Technical note: Dispute settlement is not essential (but it helps)

This technical note accompanies
A bit of bother down at the WTO court — Why? And is it a killer? Long read and
By Christmas 2019 the WTO was supposed to be dead — why wasn’t it? A short explanation

More details are here

By Peter Ungphakorn
POSTED JANUARY 31, 2020 | UPDATED JULY 14, 2021

The vast majority of trade measures introduced by WTO members comply with their commitments and with WTO rules, and pass almost unnoticed.
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This is most clearly seen with the two most important types of non-tariff barriers: sanitary and phytosanitary measures (SPS, which is food safety and animal and plant health) and technical barriers to trade (TBT, all other product standards, regulation and labelling, including for nutrition, health and safety). Each has a committee in the WTO comprising all WTO members.
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Key figures: less than 0.07% of SPS and TBT measures notified to the WTO (less than seven in every 10,000 measures) end up as “full” disputes going through the major stages of the process (0.15% if disputes that were withdrawn, settled out of court or dormant are included).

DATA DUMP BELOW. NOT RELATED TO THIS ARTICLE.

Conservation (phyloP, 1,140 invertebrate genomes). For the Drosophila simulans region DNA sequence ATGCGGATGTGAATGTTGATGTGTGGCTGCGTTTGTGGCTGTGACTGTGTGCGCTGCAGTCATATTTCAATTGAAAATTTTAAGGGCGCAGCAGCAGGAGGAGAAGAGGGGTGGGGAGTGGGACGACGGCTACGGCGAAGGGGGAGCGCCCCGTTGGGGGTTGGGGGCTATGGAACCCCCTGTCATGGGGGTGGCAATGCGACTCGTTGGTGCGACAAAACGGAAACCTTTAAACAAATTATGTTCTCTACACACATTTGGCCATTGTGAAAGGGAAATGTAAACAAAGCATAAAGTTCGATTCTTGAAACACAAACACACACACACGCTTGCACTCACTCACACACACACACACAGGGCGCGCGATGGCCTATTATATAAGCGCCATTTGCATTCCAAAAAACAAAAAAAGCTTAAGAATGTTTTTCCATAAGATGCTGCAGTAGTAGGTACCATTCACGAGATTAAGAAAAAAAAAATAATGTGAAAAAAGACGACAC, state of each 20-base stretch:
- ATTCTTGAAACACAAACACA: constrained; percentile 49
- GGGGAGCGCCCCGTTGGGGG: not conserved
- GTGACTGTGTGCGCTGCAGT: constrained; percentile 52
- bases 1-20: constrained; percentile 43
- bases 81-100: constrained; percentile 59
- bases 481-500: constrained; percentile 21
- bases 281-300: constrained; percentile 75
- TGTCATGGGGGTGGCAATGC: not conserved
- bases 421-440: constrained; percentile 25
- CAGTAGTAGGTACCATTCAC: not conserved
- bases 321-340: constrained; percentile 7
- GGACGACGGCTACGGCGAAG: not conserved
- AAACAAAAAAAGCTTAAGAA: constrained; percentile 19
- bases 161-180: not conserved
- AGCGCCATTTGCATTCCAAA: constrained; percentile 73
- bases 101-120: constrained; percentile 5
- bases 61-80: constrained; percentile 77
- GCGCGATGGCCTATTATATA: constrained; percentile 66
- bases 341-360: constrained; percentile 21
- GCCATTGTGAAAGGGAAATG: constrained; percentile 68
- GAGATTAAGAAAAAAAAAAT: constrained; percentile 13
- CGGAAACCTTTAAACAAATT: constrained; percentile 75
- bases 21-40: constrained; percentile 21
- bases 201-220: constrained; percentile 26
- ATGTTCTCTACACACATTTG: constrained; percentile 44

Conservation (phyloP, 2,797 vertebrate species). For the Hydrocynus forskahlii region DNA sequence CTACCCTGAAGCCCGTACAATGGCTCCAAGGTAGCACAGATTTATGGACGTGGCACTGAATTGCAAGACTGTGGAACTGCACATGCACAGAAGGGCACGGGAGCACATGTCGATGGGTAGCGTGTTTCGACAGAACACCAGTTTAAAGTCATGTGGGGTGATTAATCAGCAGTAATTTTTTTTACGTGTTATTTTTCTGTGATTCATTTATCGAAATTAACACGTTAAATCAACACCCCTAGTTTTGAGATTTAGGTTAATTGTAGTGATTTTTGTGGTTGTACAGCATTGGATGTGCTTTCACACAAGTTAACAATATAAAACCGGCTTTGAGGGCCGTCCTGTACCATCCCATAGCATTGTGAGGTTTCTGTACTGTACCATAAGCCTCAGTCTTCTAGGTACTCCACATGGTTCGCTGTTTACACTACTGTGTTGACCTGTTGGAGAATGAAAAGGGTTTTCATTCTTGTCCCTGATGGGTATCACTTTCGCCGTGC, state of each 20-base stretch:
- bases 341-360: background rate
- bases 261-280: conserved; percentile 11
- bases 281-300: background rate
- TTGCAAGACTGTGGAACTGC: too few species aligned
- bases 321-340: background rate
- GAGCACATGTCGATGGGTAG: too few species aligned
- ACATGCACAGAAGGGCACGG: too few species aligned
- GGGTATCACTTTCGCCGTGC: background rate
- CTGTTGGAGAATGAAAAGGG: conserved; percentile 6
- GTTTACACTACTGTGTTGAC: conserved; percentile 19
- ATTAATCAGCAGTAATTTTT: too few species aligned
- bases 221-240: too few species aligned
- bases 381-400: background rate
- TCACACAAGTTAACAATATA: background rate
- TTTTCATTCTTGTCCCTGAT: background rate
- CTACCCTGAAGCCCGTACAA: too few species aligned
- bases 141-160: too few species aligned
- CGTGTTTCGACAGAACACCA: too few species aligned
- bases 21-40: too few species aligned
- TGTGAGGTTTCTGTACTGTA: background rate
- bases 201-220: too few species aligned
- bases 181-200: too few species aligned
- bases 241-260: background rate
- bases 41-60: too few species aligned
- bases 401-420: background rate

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Less than 2% of notified measures are raised as concerns in the SPS and TBT committees and over 90% of those never become disputes because they are resolved through the committees, or in informal discussions in the sidelines of those meetings.

The WTO’s purpose is free-flowing trade. How is it doing?
Free-flowing: routine WTO work keeps disputes to a minimum
Non-tariff barriers (SPS and TBT) notified to the WTO, concerns raised, and disputes to Feburary 10, 2021
Source: WTO. Data retrieved February 10, 2021 from the WTO’s SPS database, TBT database and its webpages on SPS disputes and TBT disputes. Download the data: pdf, 15 pages. (Click the images to see them full size)

Updates:
July 14, 2021 — updating charts and figures
February 14, 2021 — adding bubble chart and updated bar chart